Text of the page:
Determining the impact of caffeine on aggression in Betta splendens

(1) Taipei American School
Cover photo for Determining the impact of caffeine on aggression in <i>Betta splendens</i>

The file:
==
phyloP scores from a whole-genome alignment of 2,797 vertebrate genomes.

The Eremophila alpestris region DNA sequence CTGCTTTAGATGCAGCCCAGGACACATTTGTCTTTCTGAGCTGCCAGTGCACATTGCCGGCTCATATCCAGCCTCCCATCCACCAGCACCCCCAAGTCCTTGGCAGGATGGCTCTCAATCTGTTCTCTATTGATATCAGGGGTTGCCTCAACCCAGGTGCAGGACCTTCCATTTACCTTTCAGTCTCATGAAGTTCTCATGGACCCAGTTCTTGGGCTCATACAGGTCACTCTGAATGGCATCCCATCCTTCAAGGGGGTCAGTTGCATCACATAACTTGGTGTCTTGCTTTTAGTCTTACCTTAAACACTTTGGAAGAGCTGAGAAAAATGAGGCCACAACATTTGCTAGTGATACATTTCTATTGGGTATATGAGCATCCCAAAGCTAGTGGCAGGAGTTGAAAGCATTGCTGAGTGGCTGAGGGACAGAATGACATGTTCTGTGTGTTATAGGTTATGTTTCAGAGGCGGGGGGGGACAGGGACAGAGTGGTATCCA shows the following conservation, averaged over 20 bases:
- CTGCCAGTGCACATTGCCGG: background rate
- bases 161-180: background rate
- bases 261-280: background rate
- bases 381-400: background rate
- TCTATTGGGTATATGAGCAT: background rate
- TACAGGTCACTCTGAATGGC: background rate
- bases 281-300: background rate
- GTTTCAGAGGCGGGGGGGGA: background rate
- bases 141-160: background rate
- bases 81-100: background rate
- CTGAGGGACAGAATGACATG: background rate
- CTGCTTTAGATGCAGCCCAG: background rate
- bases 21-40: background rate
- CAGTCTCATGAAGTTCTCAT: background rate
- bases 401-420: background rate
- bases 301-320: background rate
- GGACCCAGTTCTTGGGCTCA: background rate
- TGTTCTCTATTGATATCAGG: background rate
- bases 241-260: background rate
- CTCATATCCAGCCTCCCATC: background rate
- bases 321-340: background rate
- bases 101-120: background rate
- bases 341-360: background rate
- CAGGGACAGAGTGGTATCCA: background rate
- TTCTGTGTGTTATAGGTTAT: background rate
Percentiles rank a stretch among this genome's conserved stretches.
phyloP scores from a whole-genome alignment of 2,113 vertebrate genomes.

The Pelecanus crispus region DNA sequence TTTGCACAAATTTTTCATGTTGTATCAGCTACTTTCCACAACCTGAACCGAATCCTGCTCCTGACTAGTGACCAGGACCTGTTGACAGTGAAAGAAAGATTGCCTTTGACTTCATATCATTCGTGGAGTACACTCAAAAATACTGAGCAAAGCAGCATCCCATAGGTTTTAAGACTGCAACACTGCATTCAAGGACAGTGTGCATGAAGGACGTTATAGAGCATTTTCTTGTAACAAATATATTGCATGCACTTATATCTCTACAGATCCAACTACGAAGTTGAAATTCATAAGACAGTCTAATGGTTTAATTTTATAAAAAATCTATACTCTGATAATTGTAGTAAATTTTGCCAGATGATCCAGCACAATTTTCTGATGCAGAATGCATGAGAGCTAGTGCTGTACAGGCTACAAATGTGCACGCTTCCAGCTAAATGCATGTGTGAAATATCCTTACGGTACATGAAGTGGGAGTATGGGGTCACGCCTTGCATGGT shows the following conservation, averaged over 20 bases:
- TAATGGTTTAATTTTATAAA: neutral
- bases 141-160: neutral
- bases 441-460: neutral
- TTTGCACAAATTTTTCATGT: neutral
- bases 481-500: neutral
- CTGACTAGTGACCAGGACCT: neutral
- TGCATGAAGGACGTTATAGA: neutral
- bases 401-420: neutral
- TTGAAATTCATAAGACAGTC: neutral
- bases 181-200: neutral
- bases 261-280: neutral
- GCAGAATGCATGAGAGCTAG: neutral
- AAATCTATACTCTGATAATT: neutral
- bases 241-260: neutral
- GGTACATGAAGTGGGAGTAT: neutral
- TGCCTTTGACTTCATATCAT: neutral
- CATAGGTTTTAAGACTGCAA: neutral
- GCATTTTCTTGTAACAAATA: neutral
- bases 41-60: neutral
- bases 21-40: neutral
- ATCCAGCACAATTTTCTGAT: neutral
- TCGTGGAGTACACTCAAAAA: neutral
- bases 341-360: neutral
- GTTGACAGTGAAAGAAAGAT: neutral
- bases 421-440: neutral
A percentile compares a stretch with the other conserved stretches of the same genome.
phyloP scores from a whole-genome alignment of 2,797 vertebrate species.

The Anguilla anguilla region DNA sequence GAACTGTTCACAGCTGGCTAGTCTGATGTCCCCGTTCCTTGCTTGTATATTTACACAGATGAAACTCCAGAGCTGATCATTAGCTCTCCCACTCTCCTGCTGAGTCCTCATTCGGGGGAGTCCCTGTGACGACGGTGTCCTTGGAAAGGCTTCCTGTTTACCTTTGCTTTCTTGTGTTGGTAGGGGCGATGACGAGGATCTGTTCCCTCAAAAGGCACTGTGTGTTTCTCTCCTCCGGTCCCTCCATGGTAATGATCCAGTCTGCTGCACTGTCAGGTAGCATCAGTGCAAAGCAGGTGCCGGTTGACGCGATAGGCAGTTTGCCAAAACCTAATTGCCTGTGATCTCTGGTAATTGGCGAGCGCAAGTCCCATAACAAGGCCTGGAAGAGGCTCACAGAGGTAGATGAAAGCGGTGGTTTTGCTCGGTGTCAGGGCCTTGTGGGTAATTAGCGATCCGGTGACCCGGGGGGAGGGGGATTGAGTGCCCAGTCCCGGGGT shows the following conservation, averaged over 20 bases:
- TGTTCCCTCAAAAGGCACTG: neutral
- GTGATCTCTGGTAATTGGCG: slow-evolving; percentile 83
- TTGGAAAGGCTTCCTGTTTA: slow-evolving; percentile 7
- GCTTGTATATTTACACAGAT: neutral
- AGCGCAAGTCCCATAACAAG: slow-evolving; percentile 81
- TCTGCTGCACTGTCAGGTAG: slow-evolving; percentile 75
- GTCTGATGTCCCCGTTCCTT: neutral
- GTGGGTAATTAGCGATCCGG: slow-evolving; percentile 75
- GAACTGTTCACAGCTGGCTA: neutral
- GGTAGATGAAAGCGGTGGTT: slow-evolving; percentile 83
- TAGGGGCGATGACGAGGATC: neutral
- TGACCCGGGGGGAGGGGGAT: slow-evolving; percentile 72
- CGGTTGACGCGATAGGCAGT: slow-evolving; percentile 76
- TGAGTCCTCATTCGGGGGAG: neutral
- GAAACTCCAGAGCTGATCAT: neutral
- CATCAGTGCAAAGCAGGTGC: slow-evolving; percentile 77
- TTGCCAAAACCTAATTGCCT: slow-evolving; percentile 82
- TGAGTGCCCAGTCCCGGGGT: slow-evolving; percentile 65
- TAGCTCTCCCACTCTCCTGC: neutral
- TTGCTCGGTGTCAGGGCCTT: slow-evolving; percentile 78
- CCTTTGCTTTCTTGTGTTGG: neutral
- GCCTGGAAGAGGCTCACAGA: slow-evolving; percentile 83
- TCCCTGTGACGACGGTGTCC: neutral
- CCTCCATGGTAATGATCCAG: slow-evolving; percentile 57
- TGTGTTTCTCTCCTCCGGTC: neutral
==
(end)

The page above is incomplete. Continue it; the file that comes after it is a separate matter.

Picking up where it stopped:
Caffeine is a naturally occurring chemical stimulant found in various products that is becoming more widespread. Around 90% of the world's population consumes caffeine daily, which is absorbed and released into the body in the form of fluids. Consequently, caffeine has appeared in aquatic environments around the world as wastewater contains human fluids that contain caffeine. However, its effects and safety for the health of humans and wildlife remain inconclusive. Thus, in our study, we investigated the impact of varying caffeine concentrations on the aggressive behavior of the Siamese fighting fish Betta splendens territory holders after seeing an intruder. We compared aggression among four experimental groups, including the control group without any caffeine added, low dose caffeine (120 µg/L), medium dose caffeine (200 µg/L), and high dose caffeine (280 µg/L). We predicted that if there was an increase in the caffeine concentration, then the B. splendens would exhibit more aggressive behaviors because of the natural tendency of caffeine to stimulate movement. We found that caffeine exposure did not significantly alter male territory-holding behavior in B. splendens. A better understanding of the relationship between the biological systems of B. splendens responsible for aggressive behavior and caffeine is needed to clarify the urgency of the issue of increasing caffeine concentrations found in bodies of water worldwide.

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